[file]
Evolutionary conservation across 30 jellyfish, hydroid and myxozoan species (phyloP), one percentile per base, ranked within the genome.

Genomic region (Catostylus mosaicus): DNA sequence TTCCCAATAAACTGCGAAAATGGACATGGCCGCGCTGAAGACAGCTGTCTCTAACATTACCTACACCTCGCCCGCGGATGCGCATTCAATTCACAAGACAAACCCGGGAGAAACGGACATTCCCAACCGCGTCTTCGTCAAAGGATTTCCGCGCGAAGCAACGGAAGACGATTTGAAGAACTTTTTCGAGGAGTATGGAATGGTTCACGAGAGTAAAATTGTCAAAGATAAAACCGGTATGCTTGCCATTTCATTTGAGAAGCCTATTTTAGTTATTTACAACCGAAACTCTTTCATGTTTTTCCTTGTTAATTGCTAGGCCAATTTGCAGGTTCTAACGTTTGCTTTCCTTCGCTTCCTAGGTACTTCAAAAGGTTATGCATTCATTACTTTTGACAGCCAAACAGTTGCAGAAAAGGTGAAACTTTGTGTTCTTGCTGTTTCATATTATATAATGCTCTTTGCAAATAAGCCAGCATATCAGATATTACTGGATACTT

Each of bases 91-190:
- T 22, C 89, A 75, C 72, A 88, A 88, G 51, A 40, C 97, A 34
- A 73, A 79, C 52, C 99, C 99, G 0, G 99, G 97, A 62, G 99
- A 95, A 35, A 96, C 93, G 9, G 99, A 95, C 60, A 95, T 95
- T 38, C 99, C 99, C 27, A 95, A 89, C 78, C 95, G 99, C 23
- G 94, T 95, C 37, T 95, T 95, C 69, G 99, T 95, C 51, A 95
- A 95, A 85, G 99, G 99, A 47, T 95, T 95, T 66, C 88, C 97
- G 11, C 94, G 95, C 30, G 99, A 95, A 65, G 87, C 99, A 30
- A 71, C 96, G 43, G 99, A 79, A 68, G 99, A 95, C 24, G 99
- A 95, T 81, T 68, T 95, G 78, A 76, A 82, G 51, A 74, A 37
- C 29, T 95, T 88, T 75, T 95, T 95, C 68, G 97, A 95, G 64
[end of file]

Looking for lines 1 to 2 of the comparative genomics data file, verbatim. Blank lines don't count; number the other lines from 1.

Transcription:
Evolutionary conservation across 30 jellyfish, hydroid and myxozoan species (phyloP), one percentile per base, ranked within the genome.

Genomic region (Catostylus mosaicus): DNA sequence TTCCCAATAAACTGCGAAAATGGACATGGCCGCGCTGAAGACAGCTGTCTCTAACATTACCTACACCTCGCCCGCGGATGCGCATTCAATTCACAAGACAAACCCGGGAGAAACGGACATTCCCAACCGCGTCTTCGTCAAAGGATTTCCGCGCGAAGCAACGGAAGACGATTTGAAGAACTTTTTCGAGGAGTATGGAATGGTTCACGAGAGTAAAATTGTCAAAGATAAAACCGGTATGCTTGCCATTTCATTTGAGAAGCCTATTTTAGTTATTTACAACCGAAACTCTTTCATGTTTTTCCTTGTTAATTGCTAGGCCAATTTGCAGGTTCTAACGTTTGCTTTCCTTCGCTTCCTAGGTACTTCAAAAGGTTATGCATTCATTACTTTTGACAGCCAAACAGTTGCAGAAAAGGTGAAACTTTGTGTTCTTGCTGTTTCATATTATATAATGCTCTTTGCAAATAAGCCAGCATATCAGATATTACTGGATACTT